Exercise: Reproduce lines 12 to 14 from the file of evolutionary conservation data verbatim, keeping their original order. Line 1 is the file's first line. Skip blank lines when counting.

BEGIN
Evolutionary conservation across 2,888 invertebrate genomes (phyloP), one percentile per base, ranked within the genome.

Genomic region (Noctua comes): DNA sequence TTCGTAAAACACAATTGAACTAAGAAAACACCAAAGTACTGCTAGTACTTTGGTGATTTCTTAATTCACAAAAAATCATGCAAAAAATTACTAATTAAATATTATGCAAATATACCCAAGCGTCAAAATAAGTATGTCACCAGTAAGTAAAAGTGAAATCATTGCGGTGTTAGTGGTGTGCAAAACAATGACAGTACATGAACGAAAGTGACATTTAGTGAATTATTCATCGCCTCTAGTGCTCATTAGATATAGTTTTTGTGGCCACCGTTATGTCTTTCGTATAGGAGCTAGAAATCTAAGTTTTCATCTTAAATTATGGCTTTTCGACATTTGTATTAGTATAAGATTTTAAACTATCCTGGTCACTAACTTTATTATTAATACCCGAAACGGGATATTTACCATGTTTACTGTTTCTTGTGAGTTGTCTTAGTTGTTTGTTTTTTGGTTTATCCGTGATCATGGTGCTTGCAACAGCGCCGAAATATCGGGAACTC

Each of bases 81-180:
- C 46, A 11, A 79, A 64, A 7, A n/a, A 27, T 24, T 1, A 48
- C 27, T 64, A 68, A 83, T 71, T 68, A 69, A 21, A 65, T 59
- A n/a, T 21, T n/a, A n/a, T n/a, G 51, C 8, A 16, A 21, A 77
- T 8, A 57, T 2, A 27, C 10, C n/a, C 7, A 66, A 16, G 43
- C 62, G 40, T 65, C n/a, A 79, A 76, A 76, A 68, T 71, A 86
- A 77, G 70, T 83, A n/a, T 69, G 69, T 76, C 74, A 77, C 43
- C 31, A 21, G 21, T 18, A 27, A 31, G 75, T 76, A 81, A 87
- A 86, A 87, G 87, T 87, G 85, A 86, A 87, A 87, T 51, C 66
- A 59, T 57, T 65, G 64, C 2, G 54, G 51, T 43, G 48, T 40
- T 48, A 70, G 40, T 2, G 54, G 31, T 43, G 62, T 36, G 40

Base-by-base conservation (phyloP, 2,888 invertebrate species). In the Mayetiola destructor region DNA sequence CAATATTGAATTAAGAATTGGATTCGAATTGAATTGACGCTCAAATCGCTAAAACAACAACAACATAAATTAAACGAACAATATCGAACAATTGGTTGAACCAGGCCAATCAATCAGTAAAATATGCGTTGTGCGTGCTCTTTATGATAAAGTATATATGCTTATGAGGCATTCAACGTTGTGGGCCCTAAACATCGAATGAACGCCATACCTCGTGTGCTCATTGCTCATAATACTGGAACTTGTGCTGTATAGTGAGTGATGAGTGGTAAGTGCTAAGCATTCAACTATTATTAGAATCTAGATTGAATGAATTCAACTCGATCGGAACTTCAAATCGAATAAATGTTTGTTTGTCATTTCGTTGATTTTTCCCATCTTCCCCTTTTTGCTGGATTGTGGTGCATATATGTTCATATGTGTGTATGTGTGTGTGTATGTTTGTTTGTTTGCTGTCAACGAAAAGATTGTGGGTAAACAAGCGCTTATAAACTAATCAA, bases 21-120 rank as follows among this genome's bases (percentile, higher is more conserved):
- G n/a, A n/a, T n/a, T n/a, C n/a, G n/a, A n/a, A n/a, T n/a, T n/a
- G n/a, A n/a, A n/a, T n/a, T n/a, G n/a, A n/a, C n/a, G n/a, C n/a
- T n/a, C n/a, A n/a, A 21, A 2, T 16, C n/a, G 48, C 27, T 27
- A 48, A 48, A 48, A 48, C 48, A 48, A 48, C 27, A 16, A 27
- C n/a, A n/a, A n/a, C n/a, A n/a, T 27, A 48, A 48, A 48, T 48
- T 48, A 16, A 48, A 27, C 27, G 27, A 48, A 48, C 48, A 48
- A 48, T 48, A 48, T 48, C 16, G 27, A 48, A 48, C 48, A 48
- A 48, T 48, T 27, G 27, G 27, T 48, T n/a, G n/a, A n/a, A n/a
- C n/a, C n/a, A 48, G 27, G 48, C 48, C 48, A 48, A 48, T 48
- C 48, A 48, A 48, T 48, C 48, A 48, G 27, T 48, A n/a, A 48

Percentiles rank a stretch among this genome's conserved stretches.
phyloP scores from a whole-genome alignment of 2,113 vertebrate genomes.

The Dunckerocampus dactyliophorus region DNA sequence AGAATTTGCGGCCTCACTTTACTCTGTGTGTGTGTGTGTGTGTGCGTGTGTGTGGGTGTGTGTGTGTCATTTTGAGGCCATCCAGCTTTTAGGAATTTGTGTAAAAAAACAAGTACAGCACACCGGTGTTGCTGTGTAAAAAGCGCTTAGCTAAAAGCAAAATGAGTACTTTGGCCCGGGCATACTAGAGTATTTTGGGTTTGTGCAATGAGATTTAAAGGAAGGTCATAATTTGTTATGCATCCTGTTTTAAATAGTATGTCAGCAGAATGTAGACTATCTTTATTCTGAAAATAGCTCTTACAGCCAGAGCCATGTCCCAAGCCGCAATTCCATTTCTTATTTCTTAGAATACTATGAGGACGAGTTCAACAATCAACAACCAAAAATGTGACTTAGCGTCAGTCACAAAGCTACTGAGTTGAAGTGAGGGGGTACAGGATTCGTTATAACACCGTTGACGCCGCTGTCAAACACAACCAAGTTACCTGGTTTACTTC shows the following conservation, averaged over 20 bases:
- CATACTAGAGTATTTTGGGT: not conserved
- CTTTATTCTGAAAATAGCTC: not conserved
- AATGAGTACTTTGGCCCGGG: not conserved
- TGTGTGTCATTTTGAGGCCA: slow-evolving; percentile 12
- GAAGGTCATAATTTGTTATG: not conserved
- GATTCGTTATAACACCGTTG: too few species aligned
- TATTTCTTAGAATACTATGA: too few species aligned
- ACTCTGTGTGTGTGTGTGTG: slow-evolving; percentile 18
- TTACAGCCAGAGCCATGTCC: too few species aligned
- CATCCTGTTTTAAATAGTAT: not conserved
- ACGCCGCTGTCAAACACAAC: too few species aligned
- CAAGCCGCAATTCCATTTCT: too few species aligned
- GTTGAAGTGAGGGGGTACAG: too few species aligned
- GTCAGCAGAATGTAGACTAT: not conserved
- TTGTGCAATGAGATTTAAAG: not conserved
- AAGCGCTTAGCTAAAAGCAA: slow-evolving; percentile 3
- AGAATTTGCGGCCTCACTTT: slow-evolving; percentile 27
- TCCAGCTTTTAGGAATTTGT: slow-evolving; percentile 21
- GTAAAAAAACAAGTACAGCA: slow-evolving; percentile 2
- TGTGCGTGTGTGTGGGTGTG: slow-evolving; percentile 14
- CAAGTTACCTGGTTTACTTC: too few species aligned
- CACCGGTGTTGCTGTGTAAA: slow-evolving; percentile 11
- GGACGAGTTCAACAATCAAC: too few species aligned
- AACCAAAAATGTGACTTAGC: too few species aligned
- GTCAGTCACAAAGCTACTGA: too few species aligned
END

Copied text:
- A 59, T 57, T 65, G 64, C 2, G 54, G 51, T 43, G 48, T 40
- T 48, A 70, G 40, T 2, G 54, G 31, T 43, G 62, T 36, G 40

Base-by-base conservation (phyloP, 2,888 invertebrate species). In the Mayetiola destructor region DNA sequence CAATATTGAATTAAGAATTGGATTCGAATTGAATTGACGCTCAAATCGCTAAAACAACAACAACATAAATTAAACGAACAATATCGAACAATTGGTTGAACCAGGCCAATCAATCAGTAAAATATGCGTTGTGCGTGCTCTTTATGATAAAGTATATATGCTTATGAGGCATTCAACGTTGTGGGCCCTAAACATCGAATGAACGCCATACCTCGTGTGCTCATTGCTCATAATACTGGAACTTGTGCTGTATAGTGAGTGATGAGTGGTAAGTGCTAAGCATTCAACTATTATTAGAATCTAGATTGAATGAATTCAACTCGATCGGAACTTCAAATCGAATAAATGTTTGTTTGTCATTTCGTTGATTTTTCCCATCTTCCCCTTTTTGCTGGATTGTGGTGCATATATGTTCATATGTGTGTATGTGTGTGTGTATGTTTGTTTGTTTGCTGTCAACGAAAAGATTGTGGGTAAACAAGCGCTTATAAACTAATCAA, bases 21-120 rank as follows among this genome's bases (percentile, higher is more conserved):